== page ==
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Cuilionn What is a Céilidh (37) RE: What is a Céilidh 12 Jan 10


Simon-- just posted a response over on the blog, but of course I should have thought to check the Mudcat first!

My understanding of ceilidhs was formed by my experience in the Hebrides, particularly the islands of South Uist and Eriskay, as well as my experience in the community of Scottish Gaelic learners in the Pacific Northwest.

You observe that "The surprising thing is often the USA retains the original meaning when the UK has moved on..." In my experience, that has certainly seemed to be the case. I remember being rather shocked, on my first visit to my ancestral homeland of Scotland, to see that many of the "trad" performers leaned heavily on the use of electronic keyboards, complete with drum-machine or ambient sound effects. My U.S. Celtic friends are, by necessity, cultural reconstructionists. When we try to put together a "traditional-style" event, we tend to be a bit obsessive about reaching as far back towards our roots as possible, rejecting anything that seems too closely aligned with modern pop culture. I'm not saying we're slavish about it, but rather driven by an intense hunger for some envisioned "real thing" that emerges from the rough edges of our broken ancestral/linguistic/cultural links.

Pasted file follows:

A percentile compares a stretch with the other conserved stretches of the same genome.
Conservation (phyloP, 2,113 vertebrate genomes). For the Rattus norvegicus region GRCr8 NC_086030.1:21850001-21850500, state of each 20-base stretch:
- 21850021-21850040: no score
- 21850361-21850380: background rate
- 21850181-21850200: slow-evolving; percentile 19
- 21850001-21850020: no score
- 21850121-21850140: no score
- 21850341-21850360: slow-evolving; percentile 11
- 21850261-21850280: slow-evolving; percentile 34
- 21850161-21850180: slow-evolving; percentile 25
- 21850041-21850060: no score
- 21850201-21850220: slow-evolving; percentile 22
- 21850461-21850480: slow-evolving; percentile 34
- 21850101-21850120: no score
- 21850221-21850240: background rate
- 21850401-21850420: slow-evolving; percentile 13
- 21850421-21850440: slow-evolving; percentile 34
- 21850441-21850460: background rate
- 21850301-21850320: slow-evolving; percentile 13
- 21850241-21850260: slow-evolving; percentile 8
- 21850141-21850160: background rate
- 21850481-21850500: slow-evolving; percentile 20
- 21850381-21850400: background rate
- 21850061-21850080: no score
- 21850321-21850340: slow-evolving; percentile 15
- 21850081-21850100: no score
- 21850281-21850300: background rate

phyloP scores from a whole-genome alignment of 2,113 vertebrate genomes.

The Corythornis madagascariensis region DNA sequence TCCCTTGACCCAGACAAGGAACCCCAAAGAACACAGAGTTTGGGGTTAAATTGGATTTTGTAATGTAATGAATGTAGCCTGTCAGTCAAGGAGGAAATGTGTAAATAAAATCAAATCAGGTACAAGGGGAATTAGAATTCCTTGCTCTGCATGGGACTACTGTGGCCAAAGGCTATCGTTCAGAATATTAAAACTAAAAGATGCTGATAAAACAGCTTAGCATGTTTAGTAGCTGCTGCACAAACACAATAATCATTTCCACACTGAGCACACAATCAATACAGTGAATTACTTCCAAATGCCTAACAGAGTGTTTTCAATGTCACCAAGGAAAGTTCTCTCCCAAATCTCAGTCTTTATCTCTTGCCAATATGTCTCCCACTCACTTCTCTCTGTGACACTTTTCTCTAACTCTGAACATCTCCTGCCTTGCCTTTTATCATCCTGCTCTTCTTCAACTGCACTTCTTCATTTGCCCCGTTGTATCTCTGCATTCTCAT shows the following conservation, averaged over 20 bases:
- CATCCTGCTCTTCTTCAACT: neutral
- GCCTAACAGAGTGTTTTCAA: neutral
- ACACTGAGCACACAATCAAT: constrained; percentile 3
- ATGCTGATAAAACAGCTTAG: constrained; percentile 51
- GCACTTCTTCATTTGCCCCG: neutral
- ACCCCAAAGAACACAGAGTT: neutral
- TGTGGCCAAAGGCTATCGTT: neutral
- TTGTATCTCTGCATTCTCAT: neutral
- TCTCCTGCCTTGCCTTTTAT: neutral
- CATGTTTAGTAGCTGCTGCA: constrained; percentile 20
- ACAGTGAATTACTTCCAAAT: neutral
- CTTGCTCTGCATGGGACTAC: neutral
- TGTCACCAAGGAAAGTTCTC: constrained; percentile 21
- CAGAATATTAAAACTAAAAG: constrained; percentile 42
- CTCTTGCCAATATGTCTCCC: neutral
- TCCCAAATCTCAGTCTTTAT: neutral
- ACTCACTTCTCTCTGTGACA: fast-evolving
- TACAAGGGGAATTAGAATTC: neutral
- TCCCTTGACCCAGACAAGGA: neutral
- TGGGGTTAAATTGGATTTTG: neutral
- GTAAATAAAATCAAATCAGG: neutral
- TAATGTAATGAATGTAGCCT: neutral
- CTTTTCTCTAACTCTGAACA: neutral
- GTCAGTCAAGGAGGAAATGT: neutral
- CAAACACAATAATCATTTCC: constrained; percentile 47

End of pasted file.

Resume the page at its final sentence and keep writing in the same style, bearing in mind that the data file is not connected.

It's true that a traditional house ceilidh bears little resemblance to the various formal or pre-planned events that bear the same title. In the ceilidhs I've attended, there's a just as strong an emphasis on singing and storytelling as there is on instrumental tune-swapping. (There was some fine storytelling at the Ceilidh Palace, but I didn't happen to train my camera on it.) A ceilidh dance is yet another permutation of the concept, and Cape Breton does indeed have some splendid ceilidhs for dancing.

All forms of ceilidhs can be delightful, but it is the organic nature of the traditional house-ceilidh (or at least the traditional house ceilidh as I understand it) that most strongly appeals to me.


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